The method for meditative deep breathing should first be practiced and learnt indoors or in a quiet place, before attempting to use it when climbing. Make a place where you can practice regularly such as the corner of a room which is clean and uncluttered. Sit upright in a chair or on a hard cushion, making sure your back is straight but not tense. Align your head with the rest of your body and place your hands together or on your knees. You want to feel alert but not tense. It is necessary to have a relaxed rib cage, that is, the muscles surrounding and giving movement to the lungs should be relaxed. Take slow deep breaths, drawing air deeply down into the abdomen. To do this it is better not to try to push out the abdomen but rather to let it expand slowly. This takes time as we habitually breathe to the upper part of the lungs. When you inhale, imagine your body being filled with energy, warm and relaxed; on exhaling, concentrate your energy and thoughts and reaffirm this image. Over a period of time you will be able to 'sink' and pull your breathing down and, in doing so, calm the thought process, the continual chatter that goes on inside our heads.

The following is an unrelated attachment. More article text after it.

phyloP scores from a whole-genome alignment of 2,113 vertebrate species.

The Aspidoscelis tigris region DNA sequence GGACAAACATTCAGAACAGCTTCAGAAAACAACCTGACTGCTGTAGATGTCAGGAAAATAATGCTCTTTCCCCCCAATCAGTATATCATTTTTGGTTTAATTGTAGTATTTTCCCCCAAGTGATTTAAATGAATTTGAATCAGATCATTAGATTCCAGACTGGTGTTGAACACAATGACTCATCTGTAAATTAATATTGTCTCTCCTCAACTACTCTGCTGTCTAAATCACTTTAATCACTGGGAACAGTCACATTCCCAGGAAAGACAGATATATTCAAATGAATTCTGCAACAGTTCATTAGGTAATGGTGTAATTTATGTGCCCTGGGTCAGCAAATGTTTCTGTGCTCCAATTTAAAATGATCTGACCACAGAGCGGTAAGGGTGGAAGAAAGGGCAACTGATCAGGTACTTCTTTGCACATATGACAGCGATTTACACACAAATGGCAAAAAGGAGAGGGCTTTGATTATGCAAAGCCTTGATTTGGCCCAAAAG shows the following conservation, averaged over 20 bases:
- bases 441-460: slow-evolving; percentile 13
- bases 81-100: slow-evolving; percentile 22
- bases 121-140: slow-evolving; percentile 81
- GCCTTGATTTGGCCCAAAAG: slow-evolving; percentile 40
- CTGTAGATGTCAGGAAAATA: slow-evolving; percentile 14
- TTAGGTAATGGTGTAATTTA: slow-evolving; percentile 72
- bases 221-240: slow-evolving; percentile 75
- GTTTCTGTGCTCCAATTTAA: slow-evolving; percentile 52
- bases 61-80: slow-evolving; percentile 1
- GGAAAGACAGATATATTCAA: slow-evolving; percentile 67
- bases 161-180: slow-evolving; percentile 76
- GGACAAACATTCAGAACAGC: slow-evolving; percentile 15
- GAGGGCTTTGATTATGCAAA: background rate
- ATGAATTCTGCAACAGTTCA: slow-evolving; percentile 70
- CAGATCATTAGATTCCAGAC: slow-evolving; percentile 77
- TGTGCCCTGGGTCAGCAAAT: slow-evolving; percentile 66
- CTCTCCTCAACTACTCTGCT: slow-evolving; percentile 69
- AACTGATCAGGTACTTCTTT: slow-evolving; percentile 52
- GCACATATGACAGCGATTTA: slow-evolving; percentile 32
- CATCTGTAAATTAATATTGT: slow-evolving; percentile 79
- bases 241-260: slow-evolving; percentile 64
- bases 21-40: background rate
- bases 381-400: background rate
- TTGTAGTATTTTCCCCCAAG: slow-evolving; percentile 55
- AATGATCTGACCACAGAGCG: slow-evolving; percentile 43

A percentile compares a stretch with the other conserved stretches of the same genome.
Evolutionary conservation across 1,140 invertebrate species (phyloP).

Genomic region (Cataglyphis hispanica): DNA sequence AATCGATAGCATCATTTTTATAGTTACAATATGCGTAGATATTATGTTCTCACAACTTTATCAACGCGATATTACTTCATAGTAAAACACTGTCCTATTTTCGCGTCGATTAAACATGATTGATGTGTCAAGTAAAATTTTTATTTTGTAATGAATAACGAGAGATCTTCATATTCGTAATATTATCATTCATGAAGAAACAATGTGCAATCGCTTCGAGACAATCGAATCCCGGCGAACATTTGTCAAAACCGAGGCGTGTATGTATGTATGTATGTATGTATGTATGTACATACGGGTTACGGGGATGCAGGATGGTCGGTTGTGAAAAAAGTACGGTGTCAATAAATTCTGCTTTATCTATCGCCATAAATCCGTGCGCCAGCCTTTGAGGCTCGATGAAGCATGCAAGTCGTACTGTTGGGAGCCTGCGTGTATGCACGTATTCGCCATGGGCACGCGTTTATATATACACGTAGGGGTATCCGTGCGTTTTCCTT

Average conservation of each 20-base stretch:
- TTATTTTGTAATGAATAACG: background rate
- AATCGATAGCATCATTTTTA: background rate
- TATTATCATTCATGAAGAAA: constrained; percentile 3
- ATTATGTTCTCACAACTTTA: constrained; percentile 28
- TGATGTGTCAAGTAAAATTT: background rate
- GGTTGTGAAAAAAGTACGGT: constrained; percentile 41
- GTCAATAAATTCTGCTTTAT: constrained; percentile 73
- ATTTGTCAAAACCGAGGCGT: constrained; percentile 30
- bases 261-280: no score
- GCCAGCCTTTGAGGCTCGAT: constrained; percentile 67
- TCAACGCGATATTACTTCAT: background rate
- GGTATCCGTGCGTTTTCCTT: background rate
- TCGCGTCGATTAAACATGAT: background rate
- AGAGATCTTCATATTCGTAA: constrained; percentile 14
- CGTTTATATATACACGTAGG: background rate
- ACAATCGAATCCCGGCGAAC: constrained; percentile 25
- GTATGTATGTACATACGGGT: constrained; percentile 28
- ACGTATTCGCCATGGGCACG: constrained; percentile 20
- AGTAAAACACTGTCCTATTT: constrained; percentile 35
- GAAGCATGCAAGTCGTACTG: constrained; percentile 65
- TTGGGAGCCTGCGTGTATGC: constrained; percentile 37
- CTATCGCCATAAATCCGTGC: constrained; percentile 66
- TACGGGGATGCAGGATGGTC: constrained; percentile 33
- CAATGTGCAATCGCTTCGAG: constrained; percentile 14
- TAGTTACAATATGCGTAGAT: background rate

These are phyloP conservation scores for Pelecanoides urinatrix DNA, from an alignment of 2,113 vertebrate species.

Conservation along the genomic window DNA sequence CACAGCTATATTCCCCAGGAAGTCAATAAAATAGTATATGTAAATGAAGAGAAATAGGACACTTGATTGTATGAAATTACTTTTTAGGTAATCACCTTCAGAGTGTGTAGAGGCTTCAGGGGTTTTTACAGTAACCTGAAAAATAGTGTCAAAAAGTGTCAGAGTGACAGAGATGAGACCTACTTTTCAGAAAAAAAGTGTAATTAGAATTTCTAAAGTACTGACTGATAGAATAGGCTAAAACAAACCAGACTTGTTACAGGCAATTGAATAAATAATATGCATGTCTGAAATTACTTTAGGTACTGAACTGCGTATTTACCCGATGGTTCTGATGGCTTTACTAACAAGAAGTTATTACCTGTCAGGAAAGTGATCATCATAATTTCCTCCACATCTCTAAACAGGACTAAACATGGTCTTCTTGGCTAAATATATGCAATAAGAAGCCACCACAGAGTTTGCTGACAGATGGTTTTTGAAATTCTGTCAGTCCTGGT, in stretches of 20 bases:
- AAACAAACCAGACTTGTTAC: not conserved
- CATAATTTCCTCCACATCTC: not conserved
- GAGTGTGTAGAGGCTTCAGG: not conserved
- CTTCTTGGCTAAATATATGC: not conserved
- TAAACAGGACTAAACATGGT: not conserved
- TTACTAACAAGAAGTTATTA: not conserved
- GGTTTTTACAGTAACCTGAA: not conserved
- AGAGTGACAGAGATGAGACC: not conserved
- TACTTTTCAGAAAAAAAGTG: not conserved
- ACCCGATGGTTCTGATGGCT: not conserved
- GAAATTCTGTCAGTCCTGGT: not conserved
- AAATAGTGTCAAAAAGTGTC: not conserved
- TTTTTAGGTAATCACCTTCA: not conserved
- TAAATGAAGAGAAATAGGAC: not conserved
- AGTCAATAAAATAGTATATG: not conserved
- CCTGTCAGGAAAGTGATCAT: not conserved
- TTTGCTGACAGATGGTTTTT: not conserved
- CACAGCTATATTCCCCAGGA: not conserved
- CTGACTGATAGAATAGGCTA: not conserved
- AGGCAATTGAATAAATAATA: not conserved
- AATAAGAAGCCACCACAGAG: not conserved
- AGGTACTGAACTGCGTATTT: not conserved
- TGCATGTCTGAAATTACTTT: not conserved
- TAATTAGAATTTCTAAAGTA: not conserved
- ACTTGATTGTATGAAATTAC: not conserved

The countdown method
One of the many variations to the above method which can be used to key into depth breathing and a state of improved consciousness is the countdown method. To do this, first become aware of the top of your head, even your skin and hair. Start to count down from 10 and, as you do so, bring your awareness down through your body. First the head itself and then the neck, shoulders, and so on, down to the soles of the feet. Pause sometimes to feel where you are in the count down and imagine your body becoming transparent, just like a vessel being emptied from the bottom leaving the rest of the container vacant. In doing so, let all tension and stress leave your body.